Years later when I got out of college, the wanderlust remained. On nights when I didn't have to work the next day, I would take my car out on the road and drive hundreds of miles into the desert and back. As the pink light of sunrise glowed around me I would pull my car in back home. With the engine off, the car would lightly rumble like a horse after a run. I would pick up the morning paper from the driveway. I could taste fresh coffee already. 
Gregg Chadwick
Road Movie
48"x48" oil on linen 2013

Sunday, April 21, 2019

Broken Poet

BROKEN POET - TRAILER from Emilio Ruiz Barrachina on Vimeo.

Trailer of the movie "Broken Poet". Directed by Emilio J Ruiz and starring Elliott Murphy, Joana Preiss, Michael O'Keeffe, Marisa Berenson, Bruce Springsteen and Patti Scialfa.

Tuesday, April 16, 2019

Paris - Fluctuat nec Mergitur

by Gregg Chadwick

Gregg Chadwick
Bookseller's Night
oil on linen 2018
After the Notre Dame Cathedral Fire - in the light of day- Our Lady is scarred but standing resiliently!
Angela Merkel’s spokesperson responded with the Parisian motto: a Latin phrase that personifies Paris and Notre Dame as a ship: “Fluctuat nec mergitur”—“she is tossed by the waves but does not sink.” The saying has been Paris’ motto since the 14th century, about the time when Notre Dame was completed.
With grateful feelings about Notre Dame and Paris, I am pleased to let you know that my Parisian inspired painting "Bookseller's Night" has been chosen by Rebecca Wilson, Chief Curator and VP, Art Advisory at Saatchi Art, for the New This Week collection. 

My oil on linen painting "Bookseller's Night" was inspired by a sojourn in Paris near Montmartre. That summer the light hung on late into the evening until the sky rolled into a blue hour. While walking the Parisian streets under those deep blue skies, I would often stop to glance at books spread out like magical treatises on art and life. We lived that summer in the shadow of Monet, Manet, and Caillebotte. Two of Manet's last studios were on our street and nearby on the Place de Dublin, Caillebotte set his magical painting "Paris Street; Rainy Day" ("Rue de Paris, temps de pluie"). Nearby was the Gare Saint-Lazare which inspired Monet to create Turneresque images of trains and steam.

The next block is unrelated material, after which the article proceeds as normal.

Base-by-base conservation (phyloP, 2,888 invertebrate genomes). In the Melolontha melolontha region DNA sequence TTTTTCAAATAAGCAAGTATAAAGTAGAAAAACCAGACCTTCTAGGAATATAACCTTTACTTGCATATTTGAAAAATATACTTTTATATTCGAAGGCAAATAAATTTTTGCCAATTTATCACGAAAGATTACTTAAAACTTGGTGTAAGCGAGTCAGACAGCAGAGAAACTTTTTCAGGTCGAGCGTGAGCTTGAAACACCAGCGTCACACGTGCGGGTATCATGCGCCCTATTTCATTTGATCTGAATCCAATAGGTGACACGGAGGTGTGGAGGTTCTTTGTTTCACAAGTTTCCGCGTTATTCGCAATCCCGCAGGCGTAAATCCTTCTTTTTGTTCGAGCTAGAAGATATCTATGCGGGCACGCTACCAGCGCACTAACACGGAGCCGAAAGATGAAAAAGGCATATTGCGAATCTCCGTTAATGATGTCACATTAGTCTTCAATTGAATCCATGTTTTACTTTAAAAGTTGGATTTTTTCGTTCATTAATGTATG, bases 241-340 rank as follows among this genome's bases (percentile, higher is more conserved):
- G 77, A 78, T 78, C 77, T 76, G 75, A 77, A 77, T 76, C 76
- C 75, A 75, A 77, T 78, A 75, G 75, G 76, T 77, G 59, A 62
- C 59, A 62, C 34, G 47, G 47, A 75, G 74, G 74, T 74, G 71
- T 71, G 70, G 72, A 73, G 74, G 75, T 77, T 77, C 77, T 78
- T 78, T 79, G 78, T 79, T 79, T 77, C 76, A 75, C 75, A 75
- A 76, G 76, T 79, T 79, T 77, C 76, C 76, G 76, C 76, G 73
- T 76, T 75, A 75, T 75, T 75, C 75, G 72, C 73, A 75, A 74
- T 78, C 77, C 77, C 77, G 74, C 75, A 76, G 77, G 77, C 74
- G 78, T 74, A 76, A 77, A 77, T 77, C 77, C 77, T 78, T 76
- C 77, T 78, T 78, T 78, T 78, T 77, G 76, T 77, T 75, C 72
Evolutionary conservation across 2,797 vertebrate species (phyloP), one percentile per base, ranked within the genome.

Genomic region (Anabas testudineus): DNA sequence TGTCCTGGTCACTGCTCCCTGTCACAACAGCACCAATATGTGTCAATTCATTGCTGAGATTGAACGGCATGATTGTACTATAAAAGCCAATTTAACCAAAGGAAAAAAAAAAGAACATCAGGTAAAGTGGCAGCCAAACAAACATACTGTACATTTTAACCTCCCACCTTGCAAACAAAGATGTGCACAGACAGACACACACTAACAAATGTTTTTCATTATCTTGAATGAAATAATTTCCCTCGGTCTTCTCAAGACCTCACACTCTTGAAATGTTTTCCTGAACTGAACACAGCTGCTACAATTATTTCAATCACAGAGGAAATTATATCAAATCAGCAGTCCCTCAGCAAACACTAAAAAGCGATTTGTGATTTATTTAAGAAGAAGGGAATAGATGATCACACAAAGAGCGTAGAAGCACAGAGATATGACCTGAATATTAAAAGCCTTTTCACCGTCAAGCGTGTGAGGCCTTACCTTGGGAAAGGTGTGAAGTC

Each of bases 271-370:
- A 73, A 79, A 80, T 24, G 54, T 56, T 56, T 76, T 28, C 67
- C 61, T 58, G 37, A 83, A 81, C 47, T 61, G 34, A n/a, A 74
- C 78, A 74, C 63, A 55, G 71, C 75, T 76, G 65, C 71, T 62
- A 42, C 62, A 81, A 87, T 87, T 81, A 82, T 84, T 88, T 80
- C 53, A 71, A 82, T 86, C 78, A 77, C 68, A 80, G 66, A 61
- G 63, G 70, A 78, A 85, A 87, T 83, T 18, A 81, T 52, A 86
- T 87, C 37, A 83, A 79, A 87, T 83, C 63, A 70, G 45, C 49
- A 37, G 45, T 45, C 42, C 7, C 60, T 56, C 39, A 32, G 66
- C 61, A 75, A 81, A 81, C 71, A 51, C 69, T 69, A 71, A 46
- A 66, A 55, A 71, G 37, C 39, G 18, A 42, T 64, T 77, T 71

I carried those memories with me as I painted "Bookseller's Night" along with time traveling thoughts of San Francisco and New York.
A few years ago, I stood outside in a clearing of a Monterey, California forest near the coast in the middle of the night with my brother and René Boitelle, a painting conservator at the Van Gogh Museum in Amsterdam. Unlike the skies in Los Angeles, we were able to see the stars in the night sky and of course thought of Vincent Van Gogh’s painterly evocations of the glittering night. Van Gogh was able to capture the night in his paintings with his skillful use of midnight blue and starry yellow. Gazing at a Van Gogh painting of a star filled sky, it seems as if he knew that the lights he saw in the dark night sky had traveled from the deepest reaches of time. According to physicists, as we gaze at the stars, in essence we are looking back towards the beginning of time.
Later that week, I stood with René and another conservator, Devi Ormond, before a Van Gogh painting of a weaver; the painting was laid out like a patient on a table in the Getty Museum’s conservation lab. The work seemed so fragile, yet at the same time sturdy and timeless hearkening back to an era of firelight, candlelight, and moonlight. Soon after Van Gogh painted his weavers, the advent of electricity would completely alter the character of the night. Perhaps in every painting of the night there is a hint of this loss, echoing the shadowed forms in the artwork. I am reminded of the nights many years ago when, before painting, I would put Miles Davis on the record player. I would drop the needle on the first track and listen to the hiss and crackle as ‘Round Midnight began to play– the music always muted, blurred as if it emerged from a smoke filled room.